I do know it can be very lucrative — some accounts request minimum hundreds of dollars per tip. Unlike posting public photos though, tipping doesn’t scale — you have to make every individual fan feel special. If you’re a large account and can charge hundreds per tip its easy money, but if you’re just starting out, tips make it harder, not easier, to attain a sustainable income because they require more work.
How I did it
First I emailed them to ask if I could see their aggregate level data. They sent me this reply.
Thanks Vlad. So I tried scraping their site instead.
I quickly learned that scraping OnlyFans is very difficult. This is not surprising — security is central to their business model. If you could scrape the images or videos off their platform, they wouldn’t have a business. I tried using Selenium and Beautiful Soup but neither one worked for me. So I used Sikuli instead.
Sikuli is a graphical user interface automation tool. It allows you to write scripts that mimic the behaviour of a real person — the computer physically moves the mouse to click on things, and types letters one by one into the search bar, just like you would. This means your script can “trick” websites into thinking you’re a real person, so they won’t block you. A disadvantage of Sikuli is it requires your entire machine to function. Like an AI villain in a sci-fi movie, the computer literally takes control of your keyboard and mouse, so you can’t do anything while its running. It also takes much longer than a conventional web scraper.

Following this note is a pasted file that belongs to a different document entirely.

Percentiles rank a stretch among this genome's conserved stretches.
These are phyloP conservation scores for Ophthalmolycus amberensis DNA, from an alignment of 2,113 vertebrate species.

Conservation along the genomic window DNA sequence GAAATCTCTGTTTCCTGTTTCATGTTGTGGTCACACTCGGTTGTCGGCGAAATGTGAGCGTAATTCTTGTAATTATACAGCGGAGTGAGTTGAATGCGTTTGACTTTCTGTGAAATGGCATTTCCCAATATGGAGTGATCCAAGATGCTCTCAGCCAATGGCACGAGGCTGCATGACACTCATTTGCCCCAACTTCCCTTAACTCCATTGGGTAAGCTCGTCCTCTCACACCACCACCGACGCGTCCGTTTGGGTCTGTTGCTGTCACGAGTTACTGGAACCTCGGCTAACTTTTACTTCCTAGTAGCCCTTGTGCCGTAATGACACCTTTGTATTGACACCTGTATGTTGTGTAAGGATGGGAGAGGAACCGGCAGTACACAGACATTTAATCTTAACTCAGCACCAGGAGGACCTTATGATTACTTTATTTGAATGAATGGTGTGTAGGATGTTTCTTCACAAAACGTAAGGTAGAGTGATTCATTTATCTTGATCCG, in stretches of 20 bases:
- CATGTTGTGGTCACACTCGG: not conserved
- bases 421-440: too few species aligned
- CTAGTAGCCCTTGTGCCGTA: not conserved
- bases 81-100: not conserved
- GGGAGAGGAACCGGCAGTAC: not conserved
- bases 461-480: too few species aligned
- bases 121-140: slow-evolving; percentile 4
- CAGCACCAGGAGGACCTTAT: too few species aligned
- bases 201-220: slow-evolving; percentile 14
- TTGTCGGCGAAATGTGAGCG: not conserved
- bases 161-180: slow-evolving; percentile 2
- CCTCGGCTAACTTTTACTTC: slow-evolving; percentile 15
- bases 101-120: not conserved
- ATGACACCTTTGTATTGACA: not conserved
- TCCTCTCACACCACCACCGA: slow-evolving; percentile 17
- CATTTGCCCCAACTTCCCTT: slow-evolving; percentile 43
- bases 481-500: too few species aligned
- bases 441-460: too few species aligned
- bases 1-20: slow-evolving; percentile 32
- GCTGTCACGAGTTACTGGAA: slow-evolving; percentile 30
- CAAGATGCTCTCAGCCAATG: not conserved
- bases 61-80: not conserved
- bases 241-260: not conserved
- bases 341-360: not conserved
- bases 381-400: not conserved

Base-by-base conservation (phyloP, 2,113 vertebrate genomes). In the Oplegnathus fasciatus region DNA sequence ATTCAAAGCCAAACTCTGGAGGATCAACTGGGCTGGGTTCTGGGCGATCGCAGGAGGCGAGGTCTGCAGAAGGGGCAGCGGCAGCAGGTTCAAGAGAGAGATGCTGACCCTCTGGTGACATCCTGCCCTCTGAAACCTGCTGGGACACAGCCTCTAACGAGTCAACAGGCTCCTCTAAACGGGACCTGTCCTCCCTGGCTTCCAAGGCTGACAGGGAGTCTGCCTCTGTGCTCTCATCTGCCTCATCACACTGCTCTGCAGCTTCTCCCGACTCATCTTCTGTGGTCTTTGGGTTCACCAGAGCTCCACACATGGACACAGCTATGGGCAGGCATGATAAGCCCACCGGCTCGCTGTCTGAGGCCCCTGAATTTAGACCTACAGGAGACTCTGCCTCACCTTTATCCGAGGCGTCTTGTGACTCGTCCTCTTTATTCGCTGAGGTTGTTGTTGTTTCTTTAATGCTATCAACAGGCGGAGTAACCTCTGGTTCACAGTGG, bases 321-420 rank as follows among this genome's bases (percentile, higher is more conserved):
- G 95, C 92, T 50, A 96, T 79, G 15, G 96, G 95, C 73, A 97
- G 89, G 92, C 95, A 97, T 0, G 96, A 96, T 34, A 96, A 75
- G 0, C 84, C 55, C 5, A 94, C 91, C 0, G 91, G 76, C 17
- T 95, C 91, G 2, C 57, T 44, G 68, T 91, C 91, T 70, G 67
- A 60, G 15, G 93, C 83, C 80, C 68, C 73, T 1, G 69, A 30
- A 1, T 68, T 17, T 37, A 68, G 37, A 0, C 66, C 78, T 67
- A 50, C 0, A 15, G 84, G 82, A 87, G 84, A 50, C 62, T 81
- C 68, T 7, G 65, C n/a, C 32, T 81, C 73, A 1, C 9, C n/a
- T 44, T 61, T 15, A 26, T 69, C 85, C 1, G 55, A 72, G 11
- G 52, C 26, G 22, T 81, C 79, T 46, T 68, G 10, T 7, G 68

I processed the files using Beautiful Soup. I grabbed the number of likes, photos, videos, audios, the subscription price, and the last time the account was online. Most accounts didn’t have their number of fans publicly available, but if they did I grabbed that too.
I saved them down in a pandas data frame so I could easily analyse and visualise the data.
Because many accounts don’t have their number of fans available, I had to estimate it. I calculated the number of likes per post, and chose to use that as a proxy for number of fans. This is likely an underestimate; Jem Wolfe has over 12,000 fans, but this number isn’t publicly available on her page. In contrast, she only has 6920 likes per post. You can multiply the number of fans by the subscription price to get monthly revenue. Many accounts didn’t have one subscription price but several, depending on promotions or length of time subscribed. I set the subscription price for all of these accounts to the minimum, $4.99.
If interested, you can find the code I used here.
Thanks to Nat Fried for helping get the data, Katie Hollands for reading an early draft and Flora Zamula for mentioning the importance of tips.